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Srb uprising
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Srb
Srb (Croatia)
Location Srb, Gračac, Croatia
Coordinates 44°21′47″N 16°07′19″E
Date July 1941
Target primarily Ustaše security forces
Attack type
Mass killing
Deaths Unknown
Perpetrators Socialist Federal Republic of Yugoslavia Yugoslav Partisans
Chetniks Flag.svg Chetniks

Srb uprising was the uprising against the genocide policy of Independent State of Croatia in Srb, a village in the Gračac municipality in Lika region, by the local population, aided by the Chetniks and the communist Yugoslav Partisans, in July 1941. Controversy around the uprising stems from divergent views about the nature of the event among members of the academic community. Opinions range from its classification as a "Chetnik" rebellion against Ustaše, with retaliations against local civilians ("Greater Serbia"); to "Partisan strategy" (with Serbs as the backbone of antifascist movement); to guerilla struggle with civilian casualties.[1][2][3] Official Croatia (political establishment, including its Presidents) for the moment adheres to the Partisan version, by which the uprising was an antifascist event, raised by Serbs on the margins of Ustaše genocide, with Chetnik retaliations against Ustaše security forces, but also the local Croatian civilians.[3]

BackgroundEdit

On 6 April 1941, the German Reich invaded the Kingdom of Yugoslavia. During the Invasion of Yugoslavia, Ustaše, a Croat nationalist organization aboard, proclaimed the Independent State of Croatia (NDH) on 10 April 1941, supported by Germany and Italy.

By May 1941, the Ustaše formed the Jadovno concentration camp in Lika where they incarcerated and executed thousands of ethnic Serb and other prisoners, which led to the rebellion. The Serbs became the majority in the Croatian Partisans until September 1943, and were absolute majority in the Yugoslav Army in the Fatherland, better known as Chetniks.[4][better source needed] Large scale persecutions in the area started in June 1941, including ethnic cleansing of 1,200 Serbs and their expulsion to Serbia by Ustase commander Vjekoslav Luburic, whereas in the municipality of Srb, days ahead of the rebellion, Vjekoslav Luburic forces murdered 279 Serbian civilians in villages of Suvaja, Osredak and Bubanj.[3]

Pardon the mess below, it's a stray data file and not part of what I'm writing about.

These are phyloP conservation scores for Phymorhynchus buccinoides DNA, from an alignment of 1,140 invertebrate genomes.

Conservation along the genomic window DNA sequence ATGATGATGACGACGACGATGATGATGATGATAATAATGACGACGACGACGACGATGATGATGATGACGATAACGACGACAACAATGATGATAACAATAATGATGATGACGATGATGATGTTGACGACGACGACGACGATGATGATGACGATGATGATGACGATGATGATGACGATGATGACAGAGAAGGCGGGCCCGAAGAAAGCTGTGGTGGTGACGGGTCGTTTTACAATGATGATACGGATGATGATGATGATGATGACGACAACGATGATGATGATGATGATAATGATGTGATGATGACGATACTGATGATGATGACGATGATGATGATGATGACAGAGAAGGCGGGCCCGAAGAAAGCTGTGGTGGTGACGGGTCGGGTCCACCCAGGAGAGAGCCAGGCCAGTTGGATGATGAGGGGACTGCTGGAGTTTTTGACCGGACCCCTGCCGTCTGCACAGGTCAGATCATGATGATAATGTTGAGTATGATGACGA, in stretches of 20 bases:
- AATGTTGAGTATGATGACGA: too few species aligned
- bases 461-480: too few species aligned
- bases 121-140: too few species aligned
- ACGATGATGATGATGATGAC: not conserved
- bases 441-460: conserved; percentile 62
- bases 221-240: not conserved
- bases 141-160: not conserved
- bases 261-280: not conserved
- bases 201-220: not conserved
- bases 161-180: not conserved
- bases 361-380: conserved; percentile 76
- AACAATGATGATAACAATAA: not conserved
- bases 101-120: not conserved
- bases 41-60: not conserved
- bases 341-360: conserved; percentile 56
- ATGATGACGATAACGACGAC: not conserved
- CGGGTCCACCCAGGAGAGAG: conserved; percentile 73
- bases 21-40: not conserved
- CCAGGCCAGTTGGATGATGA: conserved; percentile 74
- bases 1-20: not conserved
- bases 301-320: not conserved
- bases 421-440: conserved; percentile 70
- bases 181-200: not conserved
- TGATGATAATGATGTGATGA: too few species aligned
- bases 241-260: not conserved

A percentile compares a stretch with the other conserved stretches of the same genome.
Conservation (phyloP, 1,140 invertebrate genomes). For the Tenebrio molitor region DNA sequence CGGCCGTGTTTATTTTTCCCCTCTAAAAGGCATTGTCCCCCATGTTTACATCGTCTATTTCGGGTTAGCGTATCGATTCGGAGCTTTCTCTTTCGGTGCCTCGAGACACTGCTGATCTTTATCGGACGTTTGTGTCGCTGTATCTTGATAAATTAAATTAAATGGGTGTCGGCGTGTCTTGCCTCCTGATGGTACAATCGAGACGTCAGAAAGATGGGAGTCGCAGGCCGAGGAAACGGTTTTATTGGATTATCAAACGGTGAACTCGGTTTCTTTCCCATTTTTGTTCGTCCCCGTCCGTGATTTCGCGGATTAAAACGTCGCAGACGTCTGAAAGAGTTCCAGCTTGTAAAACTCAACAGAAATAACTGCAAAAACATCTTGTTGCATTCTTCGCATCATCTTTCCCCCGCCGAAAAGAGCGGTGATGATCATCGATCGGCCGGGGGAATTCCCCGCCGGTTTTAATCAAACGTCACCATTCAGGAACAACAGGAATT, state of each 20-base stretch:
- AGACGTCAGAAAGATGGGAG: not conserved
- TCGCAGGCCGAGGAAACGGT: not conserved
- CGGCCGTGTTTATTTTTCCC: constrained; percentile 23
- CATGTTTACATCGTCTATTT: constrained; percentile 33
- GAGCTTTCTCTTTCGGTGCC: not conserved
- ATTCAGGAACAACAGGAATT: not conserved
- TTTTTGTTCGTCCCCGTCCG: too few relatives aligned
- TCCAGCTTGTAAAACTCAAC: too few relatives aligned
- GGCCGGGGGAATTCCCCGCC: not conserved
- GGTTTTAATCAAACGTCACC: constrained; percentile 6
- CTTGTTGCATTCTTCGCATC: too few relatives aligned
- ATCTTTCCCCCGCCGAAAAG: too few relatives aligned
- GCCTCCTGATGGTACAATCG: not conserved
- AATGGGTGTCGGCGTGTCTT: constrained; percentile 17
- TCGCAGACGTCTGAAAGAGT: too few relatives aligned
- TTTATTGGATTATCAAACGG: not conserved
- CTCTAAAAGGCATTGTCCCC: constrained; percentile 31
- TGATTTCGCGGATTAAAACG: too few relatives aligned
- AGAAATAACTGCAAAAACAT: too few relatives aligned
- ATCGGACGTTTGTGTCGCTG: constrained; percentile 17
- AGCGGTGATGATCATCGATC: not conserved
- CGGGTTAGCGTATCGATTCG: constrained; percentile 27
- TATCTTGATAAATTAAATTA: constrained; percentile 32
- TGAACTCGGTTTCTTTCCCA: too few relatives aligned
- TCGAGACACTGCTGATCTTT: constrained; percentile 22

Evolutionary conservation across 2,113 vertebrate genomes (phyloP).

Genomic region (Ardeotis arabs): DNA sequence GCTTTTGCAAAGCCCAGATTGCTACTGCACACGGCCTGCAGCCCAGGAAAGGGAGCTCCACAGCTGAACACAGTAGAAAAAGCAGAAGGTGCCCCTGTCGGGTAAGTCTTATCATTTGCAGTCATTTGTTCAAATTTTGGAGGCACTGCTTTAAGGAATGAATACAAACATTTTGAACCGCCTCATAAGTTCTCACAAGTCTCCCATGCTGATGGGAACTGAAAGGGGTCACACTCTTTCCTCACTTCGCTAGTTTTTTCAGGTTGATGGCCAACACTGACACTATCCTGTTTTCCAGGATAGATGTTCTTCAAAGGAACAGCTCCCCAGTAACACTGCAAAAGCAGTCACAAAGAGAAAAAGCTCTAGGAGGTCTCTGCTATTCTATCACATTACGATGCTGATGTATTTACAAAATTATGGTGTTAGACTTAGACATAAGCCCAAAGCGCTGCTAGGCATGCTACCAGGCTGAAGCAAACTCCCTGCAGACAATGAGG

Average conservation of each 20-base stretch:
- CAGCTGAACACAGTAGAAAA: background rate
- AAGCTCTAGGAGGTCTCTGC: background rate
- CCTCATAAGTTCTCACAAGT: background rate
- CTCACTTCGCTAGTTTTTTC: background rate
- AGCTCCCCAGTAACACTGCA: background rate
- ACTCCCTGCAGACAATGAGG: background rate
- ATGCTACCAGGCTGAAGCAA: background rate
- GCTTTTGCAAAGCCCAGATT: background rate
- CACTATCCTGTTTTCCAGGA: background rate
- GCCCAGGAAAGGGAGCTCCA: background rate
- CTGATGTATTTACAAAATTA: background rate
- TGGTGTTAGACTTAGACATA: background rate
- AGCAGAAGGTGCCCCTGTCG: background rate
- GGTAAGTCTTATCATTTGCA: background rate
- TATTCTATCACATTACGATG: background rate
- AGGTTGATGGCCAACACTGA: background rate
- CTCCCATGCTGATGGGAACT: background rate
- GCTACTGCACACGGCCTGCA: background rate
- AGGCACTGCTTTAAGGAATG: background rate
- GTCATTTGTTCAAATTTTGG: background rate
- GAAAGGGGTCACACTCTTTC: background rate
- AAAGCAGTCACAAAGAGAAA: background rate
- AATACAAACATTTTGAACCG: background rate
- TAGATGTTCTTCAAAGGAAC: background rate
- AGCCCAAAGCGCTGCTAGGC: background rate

The rebellionEdit

On 27 July 1941, the communist Partisans and Chetniks started to organize a rebellion against Ustaše. Leader of the rebellion was former gendarmerie officer in the Kingdom of Yugoslavia, Stojan Matić. Matić was a supporter of the collapsed monarchy. The first faze of struggle was guerrilla around the local villages.[5]

The rebels committed a war cime in a village of Boričevac, after which they attacked Kulen Vakuf where they clashed with the Croatian Home Guard. The massacre in Bričevica was condemned by Marko Orešković, a political commissar, later commander of Croatian Partisans. He removed Matić from his command post. In Boričevac the civilians were slaughtered, even though they peacefully surrendered to the rebels.[5]

Leading war criminals were Nikica Vidaković, a communist and Jovina Medić, a Chetnik. Vidaković committed a war crime in village Boričevac; the village was burnt down and its inhabitants killed. Medić committed a war crime in the villages in the Una river valley, where he killed number of Bosnian Muslims.

CommemorationEdit

Spomenik ustanku naroda Hrvatske-Srb

Monument to the Uprising of the people of Croatia in Srb

In the Socialist Republic of Croatia, the Srb uprising was commemorated as the Day of the Antifascist Struggle on 28 July. With creation of the independent Croatia in 1991, the new Day of the Antifascist Struggle was 22 June.[5] Nevertheless, Croatian authorities, under organization of the Independent Democratic Serb Party (SDSS) still commemorate this day as a first day of an antifascist uprising. Some politicians in Croatia, including President of the Croatian Party of Rights condemned this commemoration.[6] The "anti-gathering" in Srb is organized every year as sign of protest to the commemoration. The commemoration was always attended by members of the state leadership. Former president Stjepan Mesić was at the 2012 commemoration and called members of the "anti-gathering" the "quasi-patriots".[7] However, for the first time, members of the state leadership weren't present at the commemoration in 2012.[4][better source needed]

ReferencesEdit

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